Gov. Steve Sisolak is proposing a two-year budget that reverses cuts to Medicaid and other key K-12 programs made last summer, after financial projections left the state at what officials are calling an “inconsistent, if not positive, ending point” for tax revenue.
The proposal, which was released Monday evening and comes a day before the governor’s biennial State of the State address, sets the state budget at $8.68 billion over the next two years, as revenues are about $500 million less than what was allocated during the last two-year budget cycle. The state’s tourism-dependent economy remains battered by the COVID-19 pandemic but economists are hopeful that a vaccine will usher in recovery.
State officials, in a press briefing ahead of the proposal’s release, said the budget reflects a more positive view of the state’s forecast than the worst case scenario projections made last year as the governor and lawmakers were forced to reengineer their budget because of economic fallout from the COVID-19 pandemic. Still, it represents a roughly 2 percent cut to the budget approved during the 2019 legislative session.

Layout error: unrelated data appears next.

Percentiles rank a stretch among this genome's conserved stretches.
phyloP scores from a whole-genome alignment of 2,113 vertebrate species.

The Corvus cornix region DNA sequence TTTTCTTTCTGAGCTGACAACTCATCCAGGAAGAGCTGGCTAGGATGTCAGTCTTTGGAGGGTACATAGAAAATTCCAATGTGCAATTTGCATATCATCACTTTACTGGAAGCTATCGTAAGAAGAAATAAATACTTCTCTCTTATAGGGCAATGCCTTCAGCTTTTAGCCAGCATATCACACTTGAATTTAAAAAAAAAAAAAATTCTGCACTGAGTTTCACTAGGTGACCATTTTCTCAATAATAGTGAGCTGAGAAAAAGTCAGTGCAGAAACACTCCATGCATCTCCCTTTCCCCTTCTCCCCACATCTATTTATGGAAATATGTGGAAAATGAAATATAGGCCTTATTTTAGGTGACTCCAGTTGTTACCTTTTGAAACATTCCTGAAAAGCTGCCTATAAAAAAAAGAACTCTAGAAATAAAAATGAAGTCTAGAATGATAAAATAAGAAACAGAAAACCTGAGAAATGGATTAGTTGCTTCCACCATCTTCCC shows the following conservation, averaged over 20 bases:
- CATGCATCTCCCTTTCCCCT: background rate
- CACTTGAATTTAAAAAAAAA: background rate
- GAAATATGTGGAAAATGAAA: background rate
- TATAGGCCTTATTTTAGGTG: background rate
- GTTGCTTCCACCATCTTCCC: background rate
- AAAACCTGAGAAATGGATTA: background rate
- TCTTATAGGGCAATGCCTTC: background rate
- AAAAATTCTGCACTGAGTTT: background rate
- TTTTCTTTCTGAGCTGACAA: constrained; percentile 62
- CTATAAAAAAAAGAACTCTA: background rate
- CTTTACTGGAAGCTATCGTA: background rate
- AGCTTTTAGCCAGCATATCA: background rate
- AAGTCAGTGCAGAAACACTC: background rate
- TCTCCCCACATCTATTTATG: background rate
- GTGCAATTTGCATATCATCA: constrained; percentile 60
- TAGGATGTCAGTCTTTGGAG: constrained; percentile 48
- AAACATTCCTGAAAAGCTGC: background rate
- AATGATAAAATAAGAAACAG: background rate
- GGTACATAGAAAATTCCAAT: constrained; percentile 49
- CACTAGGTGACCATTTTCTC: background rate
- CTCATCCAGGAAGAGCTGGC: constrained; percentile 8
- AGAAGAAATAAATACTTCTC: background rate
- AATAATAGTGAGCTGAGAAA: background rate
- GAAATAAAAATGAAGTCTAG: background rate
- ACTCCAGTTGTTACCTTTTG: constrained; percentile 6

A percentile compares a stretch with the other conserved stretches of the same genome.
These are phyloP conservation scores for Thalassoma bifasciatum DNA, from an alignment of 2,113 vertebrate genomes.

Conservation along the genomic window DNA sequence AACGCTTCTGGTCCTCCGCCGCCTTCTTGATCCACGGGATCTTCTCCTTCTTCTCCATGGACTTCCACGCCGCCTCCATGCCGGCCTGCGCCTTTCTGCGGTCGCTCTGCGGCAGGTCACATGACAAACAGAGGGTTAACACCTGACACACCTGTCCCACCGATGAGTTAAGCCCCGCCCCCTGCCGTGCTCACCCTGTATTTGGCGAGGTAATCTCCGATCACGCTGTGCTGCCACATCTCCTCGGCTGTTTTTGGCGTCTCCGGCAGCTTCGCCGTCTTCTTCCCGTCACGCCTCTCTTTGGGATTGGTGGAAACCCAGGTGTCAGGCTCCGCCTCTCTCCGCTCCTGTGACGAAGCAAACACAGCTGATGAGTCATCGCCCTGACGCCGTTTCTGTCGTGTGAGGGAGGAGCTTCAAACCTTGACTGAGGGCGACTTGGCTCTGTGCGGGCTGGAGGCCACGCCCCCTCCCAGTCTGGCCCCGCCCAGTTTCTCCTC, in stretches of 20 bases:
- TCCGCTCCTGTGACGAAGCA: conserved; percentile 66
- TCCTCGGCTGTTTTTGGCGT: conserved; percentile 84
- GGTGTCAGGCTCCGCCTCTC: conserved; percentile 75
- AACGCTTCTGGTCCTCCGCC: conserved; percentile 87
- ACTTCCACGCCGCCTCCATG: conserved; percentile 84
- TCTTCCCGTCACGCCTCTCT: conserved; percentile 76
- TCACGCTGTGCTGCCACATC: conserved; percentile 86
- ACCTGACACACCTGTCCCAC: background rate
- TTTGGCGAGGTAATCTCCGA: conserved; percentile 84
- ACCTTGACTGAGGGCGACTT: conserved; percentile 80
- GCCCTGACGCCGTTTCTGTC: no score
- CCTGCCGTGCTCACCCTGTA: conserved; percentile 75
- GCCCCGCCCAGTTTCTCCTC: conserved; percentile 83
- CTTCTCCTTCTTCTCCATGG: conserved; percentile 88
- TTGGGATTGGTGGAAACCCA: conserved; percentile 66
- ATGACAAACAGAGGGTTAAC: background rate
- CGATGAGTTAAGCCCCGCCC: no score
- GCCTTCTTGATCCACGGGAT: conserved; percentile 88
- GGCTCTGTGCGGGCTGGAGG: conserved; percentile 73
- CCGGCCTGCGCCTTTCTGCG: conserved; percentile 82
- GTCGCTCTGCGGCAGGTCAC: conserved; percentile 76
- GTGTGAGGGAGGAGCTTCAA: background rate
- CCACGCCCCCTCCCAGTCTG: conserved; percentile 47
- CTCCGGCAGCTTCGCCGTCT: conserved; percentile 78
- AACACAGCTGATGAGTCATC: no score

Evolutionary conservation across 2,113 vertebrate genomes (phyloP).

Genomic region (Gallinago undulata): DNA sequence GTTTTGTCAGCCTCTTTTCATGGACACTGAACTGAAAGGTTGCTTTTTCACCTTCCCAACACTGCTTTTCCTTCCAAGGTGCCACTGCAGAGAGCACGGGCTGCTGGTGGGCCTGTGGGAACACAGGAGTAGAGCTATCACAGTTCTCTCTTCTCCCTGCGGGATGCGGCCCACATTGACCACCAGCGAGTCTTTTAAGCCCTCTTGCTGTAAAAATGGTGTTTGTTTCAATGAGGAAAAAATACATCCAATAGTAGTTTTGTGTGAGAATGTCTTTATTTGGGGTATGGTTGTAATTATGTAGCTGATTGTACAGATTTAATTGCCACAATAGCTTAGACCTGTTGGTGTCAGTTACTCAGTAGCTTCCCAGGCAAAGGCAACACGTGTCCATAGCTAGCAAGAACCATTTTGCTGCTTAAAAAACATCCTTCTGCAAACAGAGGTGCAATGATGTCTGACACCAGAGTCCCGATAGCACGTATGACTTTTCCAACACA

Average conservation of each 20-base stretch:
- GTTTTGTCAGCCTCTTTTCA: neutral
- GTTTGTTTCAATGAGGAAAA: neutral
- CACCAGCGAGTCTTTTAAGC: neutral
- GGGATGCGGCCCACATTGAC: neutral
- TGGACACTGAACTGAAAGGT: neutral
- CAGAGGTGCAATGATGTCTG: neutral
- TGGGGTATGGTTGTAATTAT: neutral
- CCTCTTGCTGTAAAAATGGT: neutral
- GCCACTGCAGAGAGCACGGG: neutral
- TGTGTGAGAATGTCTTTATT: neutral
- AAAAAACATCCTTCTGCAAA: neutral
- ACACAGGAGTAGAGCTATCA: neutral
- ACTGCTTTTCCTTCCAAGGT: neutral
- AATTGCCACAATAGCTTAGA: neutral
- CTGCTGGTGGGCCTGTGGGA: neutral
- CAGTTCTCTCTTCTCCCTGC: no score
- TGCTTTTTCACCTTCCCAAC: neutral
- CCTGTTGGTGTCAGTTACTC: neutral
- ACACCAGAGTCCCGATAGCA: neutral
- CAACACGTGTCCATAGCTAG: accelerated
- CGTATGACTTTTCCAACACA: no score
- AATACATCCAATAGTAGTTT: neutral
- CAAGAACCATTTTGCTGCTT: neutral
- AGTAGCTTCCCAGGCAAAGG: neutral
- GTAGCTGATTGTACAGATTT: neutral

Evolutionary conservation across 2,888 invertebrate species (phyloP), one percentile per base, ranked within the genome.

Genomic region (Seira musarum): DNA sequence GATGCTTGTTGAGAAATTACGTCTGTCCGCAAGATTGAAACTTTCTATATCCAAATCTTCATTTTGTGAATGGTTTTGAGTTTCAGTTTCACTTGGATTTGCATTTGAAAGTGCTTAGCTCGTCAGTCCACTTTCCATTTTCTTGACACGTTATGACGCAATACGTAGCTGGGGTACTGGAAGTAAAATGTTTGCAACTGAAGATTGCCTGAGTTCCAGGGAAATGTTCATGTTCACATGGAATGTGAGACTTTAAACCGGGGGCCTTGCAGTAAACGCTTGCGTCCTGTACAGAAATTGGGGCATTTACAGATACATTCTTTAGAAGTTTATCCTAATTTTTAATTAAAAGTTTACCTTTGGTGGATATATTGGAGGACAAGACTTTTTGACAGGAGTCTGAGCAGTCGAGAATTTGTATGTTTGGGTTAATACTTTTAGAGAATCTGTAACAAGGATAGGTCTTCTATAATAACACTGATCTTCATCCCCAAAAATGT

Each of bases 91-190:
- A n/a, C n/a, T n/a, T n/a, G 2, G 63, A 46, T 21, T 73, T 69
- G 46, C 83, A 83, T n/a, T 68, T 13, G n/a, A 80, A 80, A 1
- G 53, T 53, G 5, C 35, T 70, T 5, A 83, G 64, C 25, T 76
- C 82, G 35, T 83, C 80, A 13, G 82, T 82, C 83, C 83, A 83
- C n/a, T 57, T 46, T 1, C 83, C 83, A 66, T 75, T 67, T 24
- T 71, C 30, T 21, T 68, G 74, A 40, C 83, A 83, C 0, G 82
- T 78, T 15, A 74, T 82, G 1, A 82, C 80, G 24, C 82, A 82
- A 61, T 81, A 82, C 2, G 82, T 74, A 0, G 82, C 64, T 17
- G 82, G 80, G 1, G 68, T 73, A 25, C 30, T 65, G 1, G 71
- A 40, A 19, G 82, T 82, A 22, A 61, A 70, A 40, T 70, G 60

Notably, the proposed budget includes a restoration of some, though not all, of the cuts made during the 2020 special session, where lawmakers slashed nearly a billion dollars from the previously approved budgets as the state faced massive shortfalls in key revenue streams such as the gaming tax and sales tax.
“I am committed to remaining flexible and working closely with the Legislature in this unprecedented and evolving fiscal situation,” Sisolak said in a statement accompanying the release of his budget. “Throughout this dynamic process, the priorities will remain the same: recovering from this crisis and creating jobs, educating our kids, promoting justice and equality, and most importantly now, protecting the health of our people.”
Officials said their task of